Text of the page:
Another feature resides in the construction of roller and guide means permitting free movement of the movable mast section relative to the fixed mast section even when under eccentric loading.
Use of the present invention makes it possible to pick up materiel or objects stored on either or both sides of an aisle and transport it to another location along the aisle.
The foregoing and other features and advantages will be better understood from the following description and the accompanying drawings, of which:
FIG. 1 is an end view of a materiel handling mechanism according to this invention;
FIG. 2 is a side view of part ofthe mechanism of FIG. 1;
FIG. 3 is a cross-section view taken at line 33 of FIG. 2;
FIG. 4 is a cross-section view taken at line 44 of FIG. 2;
FIG. 5 shows a detail of an optional modification which may be used in the mechanism; and
FIG. 6 shows a detail of another optional modification which may be used in the mechanism.
The drawings show an overhead travelling crane 10 having a trolley 11 movable to the left and to the right (with reference to FIG. 1) on a horizontal bridge girder 12 having a central vertical web 14 and upper and lower horizontal plates 15 and 16, the lower plate 16 of which provides a track on which rollers 17 and 18 of the trolley roll.
Girder beam 12 has fixed near the ends of its upper plate 15, supports 19, 20, 21 and 22 to which are fixed respective pairs of spindles 23, 24, 25 and 26 on which are rotatably mounted respective pairs of rollers 27, 28, 29 and of a trolley 9. Rollers 27 and 28 ride on a track provided by the lower horizontal plate 31 of a beam 34, having a web 32 and an upper plate 33. Rollers 29 and 30 similarly roll on the lower horizontal plate 31a of another beam 34a having a web 32a and an upper plate 33a. The beams 34 and 34a are spaced apart and extend parallel to each other and perpendicular to beam 12 and are near the ends of beam 12. The spacing of beams 34 and 34a is approximately the width of a path or aisle along which beam 12 can move to the left or right, with reference to FIG. 2.
The two beams 34 and 34a are fixed to an upper beam 35 which extends across the aisle or path, perpendicular to beams 34 and 34a. Cross beam 35 is supported in its position by a pair of rigid opposite towers 36 and 36a placed across the aisle from each other and fastened to a solid floor or foundation 38. By this tower arrangement the beam 35 is firmly held in its horizontal overhead position so that it can firmly support the beams 34, 34a and 13 in their overhead positions.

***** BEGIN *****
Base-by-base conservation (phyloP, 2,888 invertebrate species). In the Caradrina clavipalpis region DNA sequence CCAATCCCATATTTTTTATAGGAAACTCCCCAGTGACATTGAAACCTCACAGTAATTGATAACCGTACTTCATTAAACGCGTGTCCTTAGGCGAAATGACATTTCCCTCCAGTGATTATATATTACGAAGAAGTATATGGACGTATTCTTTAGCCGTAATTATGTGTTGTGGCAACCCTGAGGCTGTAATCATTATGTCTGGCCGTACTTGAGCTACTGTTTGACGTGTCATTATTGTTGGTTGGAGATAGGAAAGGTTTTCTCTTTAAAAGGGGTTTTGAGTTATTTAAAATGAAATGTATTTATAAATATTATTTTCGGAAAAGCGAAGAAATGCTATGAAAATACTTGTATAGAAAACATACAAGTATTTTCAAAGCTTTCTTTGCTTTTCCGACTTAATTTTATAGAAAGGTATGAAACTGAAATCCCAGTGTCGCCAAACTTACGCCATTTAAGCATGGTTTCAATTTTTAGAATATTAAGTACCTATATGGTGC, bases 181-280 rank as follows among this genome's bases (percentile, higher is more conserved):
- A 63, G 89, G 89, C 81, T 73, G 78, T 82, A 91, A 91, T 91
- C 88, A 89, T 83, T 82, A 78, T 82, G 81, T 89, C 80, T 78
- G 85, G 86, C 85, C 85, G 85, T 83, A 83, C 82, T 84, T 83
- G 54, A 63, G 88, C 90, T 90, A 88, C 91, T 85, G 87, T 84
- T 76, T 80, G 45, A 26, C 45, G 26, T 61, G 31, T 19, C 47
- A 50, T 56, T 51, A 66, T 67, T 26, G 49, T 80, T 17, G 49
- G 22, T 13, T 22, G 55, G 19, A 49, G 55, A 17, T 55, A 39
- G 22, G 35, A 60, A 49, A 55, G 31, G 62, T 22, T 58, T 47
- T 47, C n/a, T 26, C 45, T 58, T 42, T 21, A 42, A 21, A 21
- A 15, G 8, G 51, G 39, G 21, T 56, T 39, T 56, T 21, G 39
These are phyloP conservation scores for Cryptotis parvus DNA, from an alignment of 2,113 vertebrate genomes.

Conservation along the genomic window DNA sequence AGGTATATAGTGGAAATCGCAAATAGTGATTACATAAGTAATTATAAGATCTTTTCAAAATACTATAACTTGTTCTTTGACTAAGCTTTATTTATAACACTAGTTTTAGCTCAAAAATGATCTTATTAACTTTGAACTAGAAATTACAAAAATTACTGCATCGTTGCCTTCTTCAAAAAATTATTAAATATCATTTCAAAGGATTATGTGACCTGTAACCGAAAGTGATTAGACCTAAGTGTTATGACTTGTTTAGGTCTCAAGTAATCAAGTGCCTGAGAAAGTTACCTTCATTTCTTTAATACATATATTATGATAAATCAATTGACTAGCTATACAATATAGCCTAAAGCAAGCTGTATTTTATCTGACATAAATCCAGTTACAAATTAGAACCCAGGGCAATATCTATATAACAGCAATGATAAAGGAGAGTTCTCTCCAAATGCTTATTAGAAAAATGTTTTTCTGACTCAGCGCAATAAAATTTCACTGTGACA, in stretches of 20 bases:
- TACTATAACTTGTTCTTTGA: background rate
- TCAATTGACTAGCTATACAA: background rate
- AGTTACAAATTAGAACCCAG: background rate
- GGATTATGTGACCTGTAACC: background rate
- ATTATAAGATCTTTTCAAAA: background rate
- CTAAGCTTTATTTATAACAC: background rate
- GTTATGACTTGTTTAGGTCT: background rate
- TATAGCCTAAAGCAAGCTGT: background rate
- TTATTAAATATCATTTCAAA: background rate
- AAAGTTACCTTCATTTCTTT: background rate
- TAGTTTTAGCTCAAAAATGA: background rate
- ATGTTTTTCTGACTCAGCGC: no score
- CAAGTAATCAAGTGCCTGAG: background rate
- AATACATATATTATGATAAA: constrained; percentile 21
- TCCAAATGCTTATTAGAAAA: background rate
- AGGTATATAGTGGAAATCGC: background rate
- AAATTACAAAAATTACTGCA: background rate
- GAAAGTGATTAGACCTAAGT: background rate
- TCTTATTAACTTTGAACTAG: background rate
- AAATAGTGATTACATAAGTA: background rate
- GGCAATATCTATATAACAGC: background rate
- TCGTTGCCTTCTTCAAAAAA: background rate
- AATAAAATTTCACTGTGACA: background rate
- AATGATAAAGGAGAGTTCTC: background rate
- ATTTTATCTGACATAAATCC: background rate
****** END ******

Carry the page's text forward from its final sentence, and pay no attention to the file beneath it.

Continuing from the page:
For the purpose of supporting the beams 34 and 34a along the path or aisle, there is provided another pair of towers like towers (of which tower 36' is shown in FIG. 2) 36 and 36a on opposite sides of the aisle and these last-mentioned towers will carry a cross beam 35 and will be placed at another desired distance from towers 36, 36a, to the right with reference to FIG. 2. Depending on the length of the aisle, a number of other pairs of the towers with their cross-beams 35 are provided to the left or right, with reference to FIG. 2. Inspection of the structure thus far described shows that the bridge 12 can be carried by rollers 27, 28, 29 and 30 to the left and right, with reference to FIG. 2, for a distance only limited by the number and positions of pairs of towers 36, 36a. Furthermore, the trolley 11 can be moved to the left and right (with reference to FIG. 1) across the aisle by rollers 17, 17a, 18 and the counterpart of 18 (not shown) by a distance limited by the length of beam 12.
The trolley carries a depending mast 37 which carries a lifting fork arrangement 38. To support this mast the trolley wheels are rotatable on spindles 39 fixed to U-members 40 and 40a to the base of which is fastened a bar 41 to the underside of which are fastened lugs 42 and 42a to which are attached strips or plates 43 and 43a joined by a cross-brace or plate 44.